Howitt wrote “His grandmother, the countess of Richmond and Derby, was highly esteemed for her virtue and prudence, and Henry appeared quite disposed to be guided by her sage experience in the conduct of national affairs. By her advice he continued in his council the men who had been the counsellors of his father. Warham, the archbishop of Canterbury, the earl of Shrewsbury, lord Herbert, Sir Thomas Lovel, Sir Edward Poynings, Sir Henry Marney, Sir Thomas Darcy, and Sir Henry Wyatt, surrounded his council-board, and occupied the chief offices of the state.”

Lord Cherbury listed the ten men in this order:

William Warham, Archbishop of Canterbury, and Lord Chancellor of England
Richard Fox, Bishop of Winchester, Secretary and Lord Privy-Seal
George Talbot, Earl of Shrewsbury, Lord Steward of the King’s Household
Sir Charles Somerset, Lord Herbert, of Gower, Chepstow, and Rayland, Lord Chamberlain
Sir Thomas Lovel, Master of the Wards and Constable of the Tower
Sir Henry Wyat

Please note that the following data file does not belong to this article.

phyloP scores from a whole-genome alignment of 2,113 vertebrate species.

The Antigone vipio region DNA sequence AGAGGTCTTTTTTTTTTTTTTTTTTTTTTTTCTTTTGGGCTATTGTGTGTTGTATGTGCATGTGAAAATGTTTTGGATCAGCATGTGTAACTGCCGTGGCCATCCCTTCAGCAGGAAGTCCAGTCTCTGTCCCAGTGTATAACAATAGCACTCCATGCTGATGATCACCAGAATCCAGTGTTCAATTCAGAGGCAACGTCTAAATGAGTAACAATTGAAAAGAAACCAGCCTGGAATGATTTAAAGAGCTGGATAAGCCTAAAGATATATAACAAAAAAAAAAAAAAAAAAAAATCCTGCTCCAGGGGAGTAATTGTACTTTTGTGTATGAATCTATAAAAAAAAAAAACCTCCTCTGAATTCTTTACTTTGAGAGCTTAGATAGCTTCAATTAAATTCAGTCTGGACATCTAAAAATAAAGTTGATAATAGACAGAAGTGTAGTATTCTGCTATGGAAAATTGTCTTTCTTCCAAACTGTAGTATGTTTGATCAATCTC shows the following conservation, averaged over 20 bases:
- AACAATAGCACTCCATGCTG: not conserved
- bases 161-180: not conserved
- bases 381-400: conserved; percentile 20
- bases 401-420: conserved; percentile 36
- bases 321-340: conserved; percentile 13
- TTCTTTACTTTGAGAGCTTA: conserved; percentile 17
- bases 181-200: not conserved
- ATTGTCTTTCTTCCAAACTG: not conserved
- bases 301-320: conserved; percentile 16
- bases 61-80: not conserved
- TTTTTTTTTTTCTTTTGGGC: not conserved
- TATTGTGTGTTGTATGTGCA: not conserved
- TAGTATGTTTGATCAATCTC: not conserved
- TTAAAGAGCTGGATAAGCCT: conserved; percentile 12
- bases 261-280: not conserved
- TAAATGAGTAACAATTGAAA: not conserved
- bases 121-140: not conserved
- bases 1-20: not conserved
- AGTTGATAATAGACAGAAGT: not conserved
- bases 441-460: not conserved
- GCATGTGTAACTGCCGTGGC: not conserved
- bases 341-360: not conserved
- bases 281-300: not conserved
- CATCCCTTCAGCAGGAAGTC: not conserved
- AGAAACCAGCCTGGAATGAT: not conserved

Thomas Ruthal, Doctor of Law
Sir Edward Poynings, Knight of the Garter, Controller
Sir Henry Marney, Lord Marney
Sir Thomas Darcy, Lord Darcy

“The frame of this council was of scholars, chiefly, and soldiers…” These were not “men of the law” – but they called for experts when needed. Their job was to “impartially advise, but often modestly contest with him in any thing for his good… this held up the majesty of the council.” Lord Herbert tells us that “The first office perform’d by these counselors, was mix’d betwixt piety to their deceas’d prince, and duty to their new.”

Lady Margaret expected them to “deliberate well among themselves” so that the young king would not be “distracted by difference of opinions.” They behaved as Margaret expected til her death; which came shortly thereafter.

Henry VIII had lost his brother, his mother and now his father. He was a sensitive young man. He left Richmond, where his father had died, for the Tower of London. There he learned the true state of the kingdom from his council and sought to “avoid those salutes and acclamations of the people … till the lamentations and solemnity of his father’s funeral were past. He thought not fit to mingle the noises.”